I keep getting drawn into situations where I feel a need to defend my work. That’s what you get when you say things publicly, I guess. I don’t mind at all, because every time I get asked for comment, I get to refine my thinking on my works. But let me clarify a couple of points before you tag me and those who you perceive as my opponents in the same social media post.
- If you’re feeling dissonance because what you held true yesterday, due to the works of a different educator, now seems at odds with something I wrote, yet both approaches seem plausible, neither I, nor my “opponent” should be obliged to help you figure that out.
- If you’re hoping, by tagging us both, that we’ll have some kind of entertaining debate simply because you tagged us, well, for my part, I’m not interested in that.
- If my “opponent” and I say something that appears to be at odds, chances are we both have a pretty good reason to say it and have laid out evidence in a large and continuous body of work. Neither of us would be particularly inclined to reverse the steps that led to our conclusions. Our steps have simply resulted in approaches that differ.
- Please bear in mind that in many cases, approaches that have differences are part of a system with many moving parts. It’s the systematic nature of the approach, not the differences within the parts that leads to the successes of those who apply the system.
- When you understand 5. above, you will see that authors of systematic synthetic phonics programs and systematic spelling programs have more in common than they do in conflict.
Yes, I’m talking about Spelling for Life and Sounds Write. Spelling for Life is a rule-based approach to spelling. Sounds Write is a systematic synthetic phonics program and one of its core tenets is that rules should not explicitly taught. So what? I mount a very good case for teaching spelling rules. Sounds Write owner John Walker mounts a very good case for not doing so. Teachers either get along fine with one, or the other, or both. What would you like us to do, dismantle our approaches in mutual deference?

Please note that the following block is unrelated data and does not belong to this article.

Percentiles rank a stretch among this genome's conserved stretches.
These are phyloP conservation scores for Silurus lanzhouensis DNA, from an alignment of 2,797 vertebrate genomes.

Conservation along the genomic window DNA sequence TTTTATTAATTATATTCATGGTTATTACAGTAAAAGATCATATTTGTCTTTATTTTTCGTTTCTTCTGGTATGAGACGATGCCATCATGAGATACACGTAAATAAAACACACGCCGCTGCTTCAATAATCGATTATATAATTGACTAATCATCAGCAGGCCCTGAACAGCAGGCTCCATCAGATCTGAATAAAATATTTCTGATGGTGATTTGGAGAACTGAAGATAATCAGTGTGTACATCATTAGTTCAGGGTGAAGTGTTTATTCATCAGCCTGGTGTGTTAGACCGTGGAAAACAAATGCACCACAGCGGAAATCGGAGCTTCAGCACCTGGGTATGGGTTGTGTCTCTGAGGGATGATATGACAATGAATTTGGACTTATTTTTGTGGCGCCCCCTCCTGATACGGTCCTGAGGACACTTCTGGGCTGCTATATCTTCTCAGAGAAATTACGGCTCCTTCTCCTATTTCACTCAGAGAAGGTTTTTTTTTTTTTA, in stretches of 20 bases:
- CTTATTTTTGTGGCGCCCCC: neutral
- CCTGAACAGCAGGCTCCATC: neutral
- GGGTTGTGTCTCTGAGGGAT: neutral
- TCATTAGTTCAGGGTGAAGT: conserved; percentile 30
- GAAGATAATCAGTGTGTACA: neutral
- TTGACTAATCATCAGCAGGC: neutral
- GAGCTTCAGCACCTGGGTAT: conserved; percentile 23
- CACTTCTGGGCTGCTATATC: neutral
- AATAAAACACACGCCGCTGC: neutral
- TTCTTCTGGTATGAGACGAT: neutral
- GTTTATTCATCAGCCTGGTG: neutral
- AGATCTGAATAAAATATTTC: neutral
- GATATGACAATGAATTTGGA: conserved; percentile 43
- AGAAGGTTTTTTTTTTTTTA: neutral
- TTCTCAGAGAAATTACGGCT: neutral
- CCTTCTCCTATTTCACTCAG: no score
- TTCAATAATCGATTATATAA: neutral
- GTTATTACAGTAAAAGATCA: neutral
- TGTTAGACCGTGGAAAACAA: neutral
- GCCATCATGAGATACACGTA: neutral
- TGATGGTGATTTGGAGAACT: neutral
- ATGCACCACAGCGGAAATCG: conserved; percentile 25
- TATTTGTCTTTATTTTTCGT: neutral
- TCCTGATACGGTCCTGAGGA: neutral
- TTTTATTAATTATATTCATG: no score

That’s not to say I wouldn’t like John what Walker one day to declare, “I was wrong about split digraphs!” Just as, I am sure, he’d love me to declare the same about silent letters. But I’m pretty sure that that ain’t gonna happen. So what is the greatest good for the greatest number of people? The commonality or the conflict?
I’m still going to lay out my evidence for my thinking. I’m still going to push for more focus on explicit handwriting instruction from day one. And boy am I going to train every teacher I get my hands on to love those rules!
But I’m not doing public punch-ups with John Walker. Not when both of us face the dismal reality that teachers all over the world are still led to believe that children learn to read and write naturally, that running records are a valid and reliable assessment, that prompting a child to look away from unfamiliar words is helpful, that memorising a word by its shape is the best use of time and energy, and all manner of pernicious falsehoods about teaching and learning that still dominate the landscape. We’ve got bigger fish to fry.
I’ve said it privately before to John, and now I’m saying it publicly.
For more information on this subject, I refer you to Stephen Dykstra’s talk this year’s Reading League annual conference: How Science Works: Teaching Beyond the Science We Have Without Violating that Science. Join The Reading League and sign up for the conference if you haven’t already. This talk alone is worth the fee.